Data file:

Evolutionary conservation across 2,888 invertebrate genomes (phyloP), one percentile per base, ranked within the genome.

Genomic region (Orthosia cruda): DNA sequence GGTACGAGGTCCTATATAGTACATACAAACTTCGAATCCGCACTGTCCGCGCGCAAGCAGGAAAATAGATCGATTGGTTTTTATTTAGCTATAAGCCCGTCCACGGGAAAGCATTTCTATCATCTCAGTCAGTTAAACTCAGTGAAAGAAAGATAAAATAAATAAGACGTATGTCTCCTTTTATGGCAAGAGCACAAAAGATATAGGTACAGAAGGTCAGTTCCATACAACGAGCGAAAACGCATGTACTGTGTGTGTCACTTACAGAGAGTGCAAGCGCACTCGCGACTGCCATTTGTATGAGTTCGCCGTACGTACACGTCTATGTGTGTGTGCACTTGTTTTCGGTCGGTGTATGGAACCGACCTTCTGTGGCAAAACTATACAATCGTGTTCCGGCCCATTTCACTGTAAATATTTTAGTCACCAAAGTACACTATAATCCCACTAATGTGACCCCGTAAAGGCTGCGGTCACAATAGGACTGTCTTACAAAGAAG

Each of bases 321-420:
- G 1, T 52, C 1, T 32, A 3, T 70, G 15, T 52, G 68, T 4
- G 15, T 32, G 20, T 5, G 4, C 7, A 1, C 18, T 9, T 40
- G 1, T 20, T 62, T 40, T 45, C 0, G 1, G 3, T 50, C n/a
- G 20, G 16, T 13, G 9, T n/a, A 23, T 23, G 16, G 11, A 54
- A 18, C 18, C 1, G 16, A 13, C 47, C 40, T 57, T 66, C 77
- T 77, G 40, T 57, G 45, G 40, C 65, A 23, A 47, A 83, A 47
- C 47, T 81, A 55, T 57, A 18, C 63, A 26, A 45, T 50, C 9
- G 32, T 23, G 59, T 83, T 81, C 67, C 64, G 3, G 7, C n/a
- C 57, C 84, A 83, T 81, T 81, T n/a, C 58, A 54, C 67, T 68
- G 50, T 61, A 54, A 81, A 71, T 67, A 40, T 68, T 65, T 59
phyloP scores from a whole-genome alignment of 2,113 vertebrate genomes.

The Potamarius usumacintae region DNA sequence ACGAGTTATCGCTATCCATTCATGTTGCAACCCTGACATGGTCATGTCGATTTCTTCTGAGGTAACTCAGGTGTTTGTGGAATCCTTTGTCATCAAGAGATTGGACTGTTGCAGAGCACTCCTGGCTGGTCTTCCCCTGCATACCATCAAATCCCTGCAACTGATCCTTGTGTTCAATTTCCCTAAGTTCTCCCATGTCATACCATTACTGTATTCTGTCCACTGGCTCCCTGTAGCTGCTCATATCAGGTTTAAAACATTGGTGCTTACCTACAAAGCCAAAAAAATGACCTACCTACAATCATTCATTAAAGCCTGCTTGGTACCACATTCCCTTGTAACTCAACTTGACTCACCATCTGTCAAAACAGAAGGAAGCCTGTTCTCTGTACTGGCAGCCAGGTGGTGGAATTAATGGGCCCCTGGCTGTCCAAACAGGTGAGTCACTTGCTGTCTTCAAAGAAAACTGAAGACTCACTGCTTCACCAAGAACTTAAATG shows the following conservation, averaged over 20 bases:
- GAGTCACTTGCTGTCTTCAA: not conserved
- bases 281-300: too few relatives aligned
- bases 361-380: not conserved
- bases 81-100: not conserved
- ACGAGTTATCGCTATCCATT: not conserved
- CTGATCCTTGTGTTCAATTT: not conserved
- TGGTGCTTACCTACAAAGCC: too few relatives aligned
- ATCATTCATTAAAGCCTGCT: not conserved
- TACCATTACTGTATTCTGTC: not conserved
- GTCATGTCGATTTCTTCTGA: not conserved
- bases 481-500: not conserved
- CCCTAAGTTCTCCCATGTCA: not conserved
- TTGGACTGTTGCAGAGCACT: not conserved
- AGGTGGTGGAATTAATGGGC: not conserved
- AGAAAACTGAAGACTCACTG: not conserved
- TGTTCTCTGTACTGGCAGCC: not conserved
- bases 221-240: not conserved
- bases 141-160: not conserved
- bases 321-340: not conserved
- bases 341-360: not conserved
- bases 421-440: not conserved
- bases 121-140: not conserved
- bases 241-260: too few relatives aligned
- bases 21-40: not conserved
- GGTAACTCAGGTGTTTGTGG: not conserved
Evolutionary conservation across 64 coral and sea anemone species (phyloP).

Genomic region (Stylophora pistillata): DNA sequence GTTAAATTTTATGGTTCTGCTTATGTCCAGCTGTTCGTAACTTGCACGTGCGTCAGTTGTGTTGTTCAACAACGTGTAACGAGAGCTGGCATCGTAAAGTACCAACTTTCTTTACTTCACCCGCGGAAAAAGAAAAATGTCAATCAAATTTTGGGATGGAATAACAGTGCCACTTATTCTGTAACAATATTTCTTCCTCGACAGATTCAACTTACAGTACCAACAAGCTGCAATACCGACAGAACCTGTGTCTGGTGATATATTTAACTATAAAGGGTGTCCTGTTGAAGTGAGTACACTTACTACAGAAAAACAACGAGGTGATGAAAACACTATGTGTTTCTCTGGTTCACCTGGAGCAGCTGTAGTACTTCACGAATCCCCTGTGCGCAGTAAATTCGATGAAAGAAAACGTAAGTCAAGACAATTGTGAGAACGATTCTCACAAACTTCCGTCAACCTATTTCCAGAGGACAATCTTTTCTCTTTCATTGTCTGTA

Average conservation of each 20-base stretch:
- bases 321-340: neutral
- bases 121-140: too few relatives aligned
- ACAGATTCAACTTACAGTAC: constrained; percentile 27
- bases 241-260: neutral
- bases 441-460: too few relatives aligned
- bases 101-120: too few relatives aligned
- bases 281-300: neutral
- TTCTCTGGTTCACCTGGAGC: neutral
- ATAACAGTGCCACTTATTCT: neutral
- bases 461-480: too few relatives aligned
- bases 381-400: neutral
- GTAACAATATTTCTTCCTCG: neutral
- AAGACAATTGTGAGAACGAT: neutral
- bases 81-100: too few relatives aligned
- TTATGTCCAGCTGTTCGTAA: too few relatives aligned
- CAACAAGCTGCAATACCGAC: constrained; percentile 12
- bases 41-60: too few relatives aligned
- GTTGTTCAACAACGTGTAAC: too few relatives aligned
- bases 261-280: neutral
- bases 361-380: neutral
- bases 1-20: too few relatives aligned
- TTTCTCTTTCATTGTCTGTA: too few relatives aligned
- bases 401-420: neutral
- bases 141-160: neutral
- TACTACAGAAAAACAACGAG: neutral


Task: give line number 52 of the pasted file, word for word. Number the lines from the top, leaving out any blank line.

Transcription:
- ATAACAGTGCCACTTATTCT: neutral